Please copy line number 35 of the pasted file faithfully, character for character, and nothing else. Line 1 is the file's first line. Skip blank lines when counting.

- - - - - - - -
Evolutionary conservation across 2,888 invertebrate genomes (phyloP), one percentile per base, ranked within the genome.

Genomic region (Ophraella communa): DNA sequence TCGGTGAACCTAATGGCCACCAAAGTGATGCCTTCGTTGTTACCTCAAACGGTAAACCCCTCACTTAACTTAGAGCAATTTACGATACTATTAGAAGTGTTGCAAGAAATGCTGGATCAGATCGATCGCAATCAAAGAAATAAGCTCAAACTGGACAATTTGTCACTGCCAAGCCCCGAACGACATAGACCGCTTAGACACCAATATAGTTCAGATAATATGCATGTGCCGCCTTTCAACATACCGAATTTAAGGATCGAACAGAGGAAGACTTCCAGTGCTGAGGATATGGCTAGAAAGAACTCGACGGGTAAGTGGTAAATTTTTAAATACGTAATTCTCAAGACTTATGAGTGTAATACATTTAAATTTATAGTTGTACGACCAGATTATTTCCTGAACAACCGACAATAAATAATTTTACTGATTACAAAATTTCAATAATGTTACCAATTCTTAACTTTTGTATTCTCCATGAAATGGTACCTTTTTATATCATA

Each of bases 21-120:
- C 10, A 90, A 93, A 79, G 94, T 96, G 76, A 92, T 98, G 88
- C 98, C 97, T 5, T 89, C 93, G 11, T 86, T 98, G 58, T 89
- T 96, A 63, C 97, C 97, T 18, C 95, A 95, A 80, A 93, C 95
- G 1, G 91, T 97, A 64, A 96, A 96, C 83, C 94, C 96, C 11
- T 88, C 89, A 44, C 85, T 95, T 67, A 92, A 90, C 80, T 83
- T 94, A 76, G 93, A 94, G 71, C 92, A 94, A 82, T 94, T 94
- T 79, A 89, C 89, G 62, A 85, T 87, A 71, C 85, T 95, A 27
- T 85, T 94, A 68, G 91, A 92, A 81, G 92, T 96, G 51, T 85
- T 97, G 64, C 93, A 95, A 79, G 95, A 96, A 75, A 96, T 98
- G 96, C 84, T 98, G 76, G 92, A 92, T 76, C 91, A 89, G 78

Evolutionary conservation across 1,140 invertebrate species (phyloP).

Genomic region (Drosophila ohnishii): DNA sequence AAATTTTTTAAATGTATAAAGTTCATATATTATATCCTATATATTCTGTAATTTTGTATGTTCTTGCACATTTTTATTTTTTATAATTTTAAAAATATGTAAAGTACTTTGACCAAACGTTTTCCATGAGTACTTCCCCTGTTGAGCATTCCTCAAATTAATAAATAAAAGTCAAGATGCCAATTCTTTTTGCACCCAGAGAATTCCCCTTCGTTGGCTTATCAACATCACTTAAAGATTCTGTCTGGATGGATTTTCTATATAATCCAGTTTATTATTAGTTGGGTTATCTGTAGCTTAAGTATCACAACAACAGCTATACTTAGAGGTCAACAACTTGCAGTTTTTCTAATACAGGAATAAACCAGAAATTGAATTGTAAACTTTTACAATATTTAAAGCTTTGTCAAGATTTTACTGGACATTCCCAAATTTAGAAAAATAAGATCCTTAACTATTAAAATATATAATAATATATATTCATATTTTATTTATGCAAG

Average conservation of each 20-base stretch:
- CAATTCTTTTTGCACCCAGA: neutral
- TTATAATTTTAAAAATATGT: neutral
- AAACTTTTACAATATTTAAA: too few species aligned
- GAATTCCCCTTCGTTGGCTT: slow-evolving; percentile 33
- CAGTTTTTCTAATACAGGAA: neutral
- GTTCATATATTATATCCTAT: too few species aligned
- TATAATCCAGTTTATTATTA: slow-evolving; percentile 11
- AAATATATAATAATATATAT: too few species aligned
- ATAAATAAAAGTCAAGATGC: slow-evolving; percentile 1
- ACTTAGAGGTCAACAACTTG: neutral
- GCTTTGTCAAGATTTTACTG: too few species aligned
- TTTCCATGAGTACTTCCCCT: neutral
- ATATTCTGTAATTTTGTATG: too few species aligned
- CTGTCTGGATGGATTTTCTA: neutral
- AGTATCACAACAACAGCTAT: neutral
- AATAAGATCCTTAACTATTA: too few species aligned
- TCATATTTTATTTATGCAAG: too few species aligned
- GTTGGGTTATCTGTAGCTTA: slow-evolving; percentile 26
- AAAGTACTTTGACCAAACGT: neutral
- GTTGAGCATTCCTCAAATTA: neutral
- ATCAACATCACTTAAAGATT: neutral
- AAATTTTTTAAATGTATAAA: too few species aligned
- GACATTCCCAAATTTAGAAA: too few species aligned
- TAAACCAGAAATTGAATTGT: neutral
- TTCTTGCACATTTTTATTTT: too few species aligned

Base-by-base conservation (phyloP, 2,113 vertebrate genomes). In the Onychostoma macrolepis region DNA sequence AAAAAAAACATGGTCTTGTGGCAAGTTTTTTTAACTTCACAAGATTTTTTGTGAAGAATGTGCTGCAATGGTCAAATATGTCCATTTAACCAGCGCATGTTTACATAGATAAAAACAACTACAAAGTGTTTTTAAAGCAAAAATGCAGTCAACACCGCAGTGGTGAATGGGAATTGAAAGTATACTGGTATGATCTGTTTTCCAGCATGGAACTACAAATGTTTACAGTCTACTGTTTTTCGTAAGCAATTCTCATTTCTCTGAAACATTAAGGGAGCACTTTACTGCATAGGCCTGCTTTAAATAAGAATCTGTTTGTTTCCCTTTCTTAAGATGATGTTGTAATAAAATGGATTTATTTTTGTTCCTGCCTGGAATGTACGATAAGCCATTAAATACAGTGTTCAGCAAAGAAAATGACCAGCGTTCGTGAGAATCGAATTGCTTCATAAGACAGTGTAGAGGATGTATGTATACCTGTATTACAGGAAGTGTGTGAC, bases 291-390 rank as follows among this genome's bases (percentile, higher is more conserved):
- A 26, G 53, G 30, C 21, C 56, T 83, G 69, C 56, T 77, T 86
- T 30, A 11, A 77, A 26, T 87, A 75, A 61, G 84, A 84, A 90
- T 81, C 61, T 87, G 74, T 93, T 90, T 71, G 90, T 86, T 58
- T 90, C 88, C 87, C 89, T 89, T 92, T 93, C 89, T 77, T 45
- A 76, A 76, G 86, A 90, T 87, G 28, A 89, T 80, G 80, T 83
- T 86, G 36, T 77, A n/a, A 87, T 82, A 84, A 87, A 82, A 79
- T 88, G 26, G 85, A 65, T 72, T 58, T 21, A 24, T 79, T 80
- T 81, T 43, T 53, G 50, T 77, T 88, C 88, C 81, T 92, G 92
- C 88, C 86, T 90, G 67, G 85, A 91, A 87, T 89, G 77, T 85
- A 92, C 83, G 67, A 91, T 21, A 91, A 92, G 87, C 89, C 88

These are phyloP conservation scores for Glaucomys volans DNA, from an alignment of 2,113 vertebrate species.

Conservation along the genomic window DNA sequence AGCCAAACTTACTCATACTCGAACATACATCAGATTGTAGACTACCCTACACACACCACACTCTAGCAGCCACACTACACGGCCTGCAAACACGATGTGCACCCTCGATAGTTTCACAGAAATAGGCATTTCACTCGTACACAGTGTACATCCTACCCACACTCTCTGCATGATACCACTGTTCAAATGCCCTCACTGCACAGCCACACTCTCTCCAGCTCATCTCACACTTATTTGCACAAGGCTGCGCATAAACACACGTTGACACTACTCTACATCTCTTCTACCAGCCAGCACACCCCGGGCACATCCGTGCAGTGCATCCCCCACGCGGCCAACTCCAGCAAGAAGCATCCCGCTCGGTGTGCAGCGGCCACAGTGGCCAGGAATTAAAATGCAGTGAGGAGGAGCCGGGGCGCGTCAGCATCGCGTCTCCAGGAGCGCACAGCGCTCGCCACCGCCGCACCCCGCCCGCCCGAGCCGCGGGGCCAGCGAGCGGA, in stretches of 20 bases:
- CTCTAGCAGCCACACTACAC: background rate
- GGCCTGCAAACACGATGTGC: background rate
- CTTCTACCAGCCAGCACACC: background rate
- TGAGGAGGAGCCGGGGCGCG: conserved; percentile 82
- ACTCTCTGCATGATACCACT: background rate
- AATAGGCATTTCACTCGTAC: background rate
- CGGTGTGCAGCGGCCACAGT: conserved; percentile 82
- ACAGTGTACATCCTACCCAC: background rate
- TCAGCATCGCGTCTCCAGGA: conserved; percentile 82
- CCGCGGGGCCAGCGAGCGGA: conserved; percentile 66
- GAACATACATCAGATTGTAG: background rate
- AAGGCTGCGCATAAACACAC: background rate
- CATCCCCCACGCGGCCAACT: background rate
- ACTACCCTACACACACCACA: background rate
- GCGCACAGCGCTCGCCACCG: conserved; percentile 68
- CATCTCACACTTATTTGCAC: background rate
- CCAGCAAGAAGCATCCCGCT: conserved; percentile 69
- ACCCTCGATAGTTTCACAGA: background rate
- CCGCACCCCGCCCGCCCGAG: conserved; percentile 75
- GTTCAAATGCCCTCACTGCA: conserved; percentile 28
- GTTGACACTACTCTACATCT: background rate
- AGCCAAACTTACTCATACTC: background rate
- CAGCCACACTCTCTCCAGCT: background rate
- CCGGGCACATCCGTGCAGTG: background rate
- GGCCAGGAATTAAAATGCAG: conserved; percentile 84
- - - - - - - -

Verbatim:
- AAAGTACTTTGACCAAACGT: neutral